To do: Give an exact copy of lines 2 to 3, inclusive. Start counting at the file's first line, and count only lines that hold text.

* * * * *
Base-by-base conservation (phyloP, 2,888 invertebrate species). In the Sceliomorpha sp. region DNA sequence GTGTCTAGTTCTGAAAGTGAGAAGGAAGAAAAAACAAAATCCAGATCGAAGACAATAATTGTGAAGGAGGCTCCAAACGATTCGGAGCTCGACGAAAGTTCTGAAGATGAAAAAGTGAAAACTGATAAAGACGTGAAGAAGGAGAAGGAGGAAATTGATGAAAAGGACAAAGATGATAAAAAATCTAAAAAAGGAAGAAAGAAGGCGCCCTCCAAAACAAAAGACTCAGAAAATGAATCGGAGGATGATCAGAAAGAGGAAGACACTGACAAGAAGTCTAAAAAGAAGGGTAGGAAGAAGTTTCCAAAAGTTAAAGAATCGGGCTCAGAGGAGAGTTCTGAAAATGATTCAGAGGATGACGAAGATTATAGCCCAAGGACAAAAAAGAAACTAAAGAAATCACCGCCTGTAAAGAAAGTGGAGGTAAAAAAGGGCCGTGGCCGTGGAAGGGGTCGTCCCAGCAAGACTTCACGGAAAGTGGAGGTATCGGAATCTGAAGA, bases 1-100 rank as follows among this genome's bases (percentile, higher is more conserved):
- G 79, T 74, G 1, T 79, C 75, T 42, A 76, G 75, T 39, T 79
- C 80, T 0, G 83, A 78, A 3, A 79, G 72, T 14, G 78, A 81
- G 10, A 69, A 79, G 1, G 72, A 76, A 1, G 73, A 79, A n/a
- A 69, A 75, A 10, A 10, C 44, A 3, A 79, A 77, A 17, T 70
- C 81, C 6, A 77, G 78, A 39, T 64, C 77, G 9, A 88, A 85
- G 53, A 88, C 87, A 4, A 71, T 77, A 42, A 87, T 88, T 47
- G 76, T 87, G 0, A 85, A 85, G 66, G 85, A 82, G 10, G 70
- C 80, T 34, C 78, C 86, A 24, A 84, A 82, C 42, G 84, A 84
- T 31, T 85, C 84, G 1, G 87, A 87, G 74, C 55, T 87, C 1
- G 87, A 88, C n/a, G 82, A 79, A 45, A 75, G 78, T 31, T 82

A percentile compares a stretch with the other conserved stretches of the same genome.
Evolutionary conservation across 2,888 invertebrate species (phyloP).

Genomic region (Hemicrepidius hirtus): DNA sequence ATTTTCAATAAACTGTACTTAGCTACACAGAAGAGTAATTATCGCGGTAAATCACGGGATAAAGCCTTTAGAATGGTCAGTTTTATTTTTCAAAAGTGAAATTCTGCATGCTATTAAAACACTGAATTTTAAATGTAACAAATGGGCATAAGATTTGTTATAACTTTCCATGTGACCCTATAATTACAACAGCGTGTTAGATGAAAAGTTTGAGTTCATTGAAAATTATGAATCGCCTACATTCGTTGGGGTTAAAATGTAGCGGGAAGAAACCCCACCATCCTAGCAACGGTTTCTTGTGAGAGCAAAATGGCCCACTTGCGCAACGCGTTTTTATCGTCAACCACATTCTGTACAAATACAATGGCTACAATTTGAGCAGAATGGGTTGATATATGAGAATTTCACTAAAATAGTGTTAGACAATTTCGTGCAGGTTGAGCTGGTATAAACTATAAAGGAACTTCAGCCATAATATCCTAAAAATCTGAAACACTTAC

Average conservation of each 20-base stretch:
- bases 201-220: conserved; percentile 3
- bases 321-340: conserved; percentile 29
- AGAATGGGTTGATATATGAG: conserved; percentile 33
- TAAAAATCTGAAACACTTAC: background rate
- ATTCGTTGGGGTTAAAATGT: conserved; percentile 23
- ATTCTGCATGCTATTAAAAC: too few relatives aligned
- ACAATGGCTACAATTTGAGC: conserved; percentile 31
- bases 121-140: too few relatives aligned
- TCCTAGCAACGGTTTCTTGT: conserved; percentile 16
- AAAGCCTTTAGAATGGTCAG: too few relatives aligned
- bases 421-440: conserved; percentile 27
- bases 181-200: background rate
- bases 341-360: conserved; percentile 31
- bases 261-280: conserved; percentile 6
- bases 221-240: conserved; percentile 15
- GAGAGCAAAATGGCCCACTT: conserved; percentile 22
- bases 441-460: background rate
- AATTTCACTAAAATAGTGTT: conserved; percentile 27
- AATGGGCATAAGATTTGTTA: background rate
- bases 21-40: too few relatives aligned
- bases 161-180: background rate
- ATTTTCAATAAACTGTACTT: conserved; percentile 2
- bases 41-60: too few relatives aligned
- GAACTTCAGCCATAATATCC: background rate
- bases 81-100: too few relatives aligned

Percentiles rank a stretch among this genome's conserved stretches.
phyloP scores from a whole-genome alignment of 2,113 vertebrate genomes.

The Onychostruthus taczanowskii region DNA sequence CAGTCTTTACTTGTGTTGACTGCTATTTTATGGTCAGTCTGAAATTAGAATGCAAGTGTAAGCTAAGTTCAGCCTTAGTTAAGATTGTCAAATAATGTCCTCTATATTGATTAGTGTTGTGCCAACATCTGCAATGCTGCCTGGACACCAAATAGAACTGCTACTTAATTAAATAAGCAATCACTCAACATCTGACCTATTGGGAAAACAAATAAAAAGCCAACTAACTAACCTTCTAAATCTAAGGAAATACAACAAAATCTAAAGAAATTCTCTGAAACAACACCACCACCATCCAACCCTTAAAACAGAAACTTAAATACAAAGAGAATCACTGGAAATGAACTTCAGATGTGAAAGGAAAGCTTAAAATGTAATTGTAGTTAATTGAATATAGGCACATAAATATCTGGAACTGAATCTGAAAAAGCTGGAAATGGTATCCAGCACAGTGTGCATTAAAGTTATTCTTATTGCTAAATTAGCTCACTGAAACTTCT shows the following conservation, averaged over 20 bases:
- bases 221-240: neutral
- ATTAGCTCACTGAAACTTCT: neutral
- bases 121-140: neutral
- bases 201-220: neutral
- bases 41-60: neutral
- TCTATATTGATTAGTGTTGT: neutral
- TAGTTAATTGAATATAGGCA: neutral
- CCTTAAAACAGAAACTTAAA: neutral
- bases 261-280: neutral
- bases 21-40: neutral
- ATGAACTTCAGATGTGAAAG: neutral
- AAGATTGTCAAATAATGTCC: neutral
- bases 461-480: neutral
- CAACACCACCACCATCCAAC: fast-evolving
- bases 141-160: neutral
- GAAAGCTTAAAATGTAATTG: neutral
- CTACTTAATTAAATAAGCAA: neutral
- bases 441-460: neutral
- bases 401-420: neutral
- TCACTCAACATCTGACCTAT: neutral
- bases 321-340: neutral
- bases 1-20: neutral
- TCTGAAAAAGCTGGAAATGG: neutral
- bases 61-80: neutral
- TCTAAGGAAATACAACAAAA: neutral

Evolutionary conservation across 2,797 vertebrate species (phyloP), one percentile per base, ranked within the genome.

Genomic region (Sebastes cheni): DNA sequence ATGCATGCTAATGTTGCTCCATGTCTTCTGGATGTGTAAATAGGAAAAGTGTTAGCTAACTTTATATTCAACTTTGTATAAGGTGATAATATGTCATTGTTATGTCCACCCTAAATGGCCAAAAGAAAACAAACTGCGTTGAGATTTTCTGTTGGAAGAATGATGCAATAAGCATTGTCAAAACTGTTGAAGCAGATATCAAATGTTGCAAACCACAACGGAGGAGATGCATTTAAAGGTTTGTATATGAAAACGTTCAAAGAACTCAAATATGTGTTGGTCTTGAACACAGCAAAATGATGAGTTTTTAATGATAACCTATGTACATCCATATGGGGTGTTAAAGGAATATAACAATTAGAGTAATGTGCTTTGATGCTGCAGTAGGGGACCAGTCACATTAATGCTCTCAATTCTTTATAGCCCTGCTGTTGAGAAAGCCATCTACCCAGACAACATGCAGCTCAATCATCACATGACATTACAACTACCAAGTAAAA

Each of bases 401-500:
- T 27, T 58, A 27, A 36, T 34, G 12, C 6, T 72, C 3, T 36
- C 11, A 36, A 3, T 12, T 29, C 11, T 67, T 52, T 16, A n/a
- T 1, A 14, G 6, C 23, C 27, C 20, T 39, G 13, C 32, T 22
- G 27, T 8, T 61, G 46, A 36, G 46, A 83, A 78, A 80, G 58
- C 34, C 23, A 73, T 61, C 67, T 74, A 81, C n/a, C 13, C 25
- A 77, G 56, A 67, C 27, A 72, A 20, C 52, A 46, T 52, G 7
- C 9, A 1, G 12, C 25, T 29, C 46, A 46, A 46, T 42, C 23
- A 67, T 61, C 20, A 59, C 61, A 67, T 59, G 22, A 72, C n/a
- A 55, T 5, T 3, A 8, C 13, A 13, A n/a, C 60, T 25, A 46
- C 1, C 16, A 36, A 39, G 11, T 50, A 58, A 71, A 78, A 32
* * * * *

- G 79, T 74, G 1, T 79, C 75, T 42, A 76, G 75, T 39, T 79
- C 80, T 0, G 83, A 78, A 3, A 79, G 72, T 14, G 78, A 81